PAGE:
Bosses like to think they have a knack for spotting a good egg. Talent is the fuel that runs the business, and there’s no better way to measure talent than by looking at someone’s results.
But a recently published study suggests that managers might just be confusing luck with skill.
Researchers from the University of Technology Sydney analysed European football league matches, including more than 10,000 shots on goal that struck the post. The researchers compared scoring and non-scoring shots taken from a similar location and found that there was no significant difference between the average performance of players who scored and those who didn’t.
The prospect of getting a goal off the post or not was essentially due to chance, rather than the merits of the player, but the study found that players whose shot resulted in a goal were given significantly more playing time than ‘unlucky’ players - particularly if the goal had a defining outcome on the match and if the player was new to the team.
The conclusion is that luck, rather than a player’s skill, significantly influences the likelihood that a manager will favour a player; it also influences whether the player receives a more favourable evaluation among football pundits and fans.
Lionel Page, who co-authored the study with Romain Gauriot, calls this tendency - to judge actions by their outcomes as opposed to the quality of the decision - outcome bias, and it’s a phenomenon that pervades the workplace.
Managers and business decision makers need to be aware of this bias when deciding who to promote, take on certain responsibilities or reward.
The key insight is that results are not the same as merit. "If someone throws a brick out of an apartment window and it doesn’t kill anyone, that doesn’t mean it was a good idea," says Page.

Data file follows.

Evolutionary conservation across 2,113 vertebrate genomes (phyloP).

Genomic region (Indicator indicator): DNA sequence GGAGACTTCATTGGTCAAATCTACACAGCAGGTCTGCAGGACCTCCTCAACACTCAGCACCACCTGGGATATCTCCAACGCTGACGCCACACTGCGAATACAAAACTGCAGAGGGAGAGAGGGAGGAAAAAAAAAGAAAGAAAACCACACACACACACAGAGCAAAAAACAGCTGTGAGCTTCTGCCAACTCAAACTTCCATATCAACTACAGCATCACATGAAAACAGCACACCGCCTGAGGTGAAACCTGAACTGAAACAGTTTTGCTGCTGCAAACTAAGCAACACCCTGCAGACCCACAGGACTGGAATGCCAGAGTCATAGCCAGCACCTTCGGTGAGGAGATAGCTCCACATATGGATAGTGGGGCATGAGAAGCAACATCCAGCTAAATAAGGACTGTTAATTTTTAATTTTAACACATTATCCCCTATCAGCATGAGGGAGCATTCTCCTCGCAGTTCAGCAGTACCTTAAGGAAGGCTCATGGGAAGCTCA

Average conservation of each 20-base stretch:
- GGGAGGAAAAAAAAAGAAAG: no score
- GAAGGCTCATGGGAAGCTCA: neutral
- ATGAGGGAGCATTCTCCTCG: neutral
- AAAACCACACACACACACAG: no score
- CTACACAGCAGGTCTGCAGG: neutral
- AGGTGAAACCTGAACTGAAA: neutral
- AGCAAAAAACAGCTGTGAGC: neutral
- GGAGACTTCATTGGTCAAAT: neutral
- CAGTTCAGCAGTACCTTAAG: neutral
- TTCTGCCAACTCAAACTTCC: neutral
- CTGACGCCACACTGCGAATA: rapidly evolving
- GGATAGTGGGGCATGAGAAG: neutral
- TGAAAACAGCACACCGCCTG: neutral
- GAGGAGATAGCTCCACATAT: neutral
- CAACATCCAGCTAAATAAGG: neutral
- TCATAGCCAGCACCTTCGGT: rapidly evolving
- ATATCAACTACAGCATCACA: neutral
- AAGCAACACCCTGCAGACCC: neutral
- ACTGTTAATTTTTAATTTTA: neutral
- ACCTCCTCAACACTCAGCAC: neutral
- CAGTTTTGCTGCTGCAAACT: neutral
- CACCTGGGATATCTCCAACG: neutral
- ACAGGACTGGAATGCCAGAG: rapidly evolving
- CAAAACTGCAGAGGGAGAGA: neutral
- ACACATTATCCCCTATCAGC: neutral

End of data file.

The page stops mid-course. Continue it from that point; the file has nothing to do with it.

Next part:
"Success also breed’s success, so those who were lucky in the past are assumed to be more competent, and offered further opportunities, while those who are unlucky are ignored."
Page believes that the potential cost of outcome bias could be "significant" because rewarding outcomes through sanctions, rewards or promotions could introduce inefficiencies. An over-focus on outcomes could also encourage staff to take excessive risks.
The implication is that managers need to give greater consideration to how a person performs - their effort and their process - when evaluating performance, and avoid giving undue weight to the final outcome.
Of course, there are good reasons we generally favour outcome over methodology in business - results are tangible, and they pay the bills. Besides, it is potentially demoralising for staff if you spend too long scrutinising methodologies to determine whether their win was a result of luck or judgement.
Nevertheless it’s clear that considering process is vitally important. Just look at the fallout from the global financial crisis as an extreme example of what can happen when financial returns are prioritised over practice. It’s a tricky balance, but an important one.
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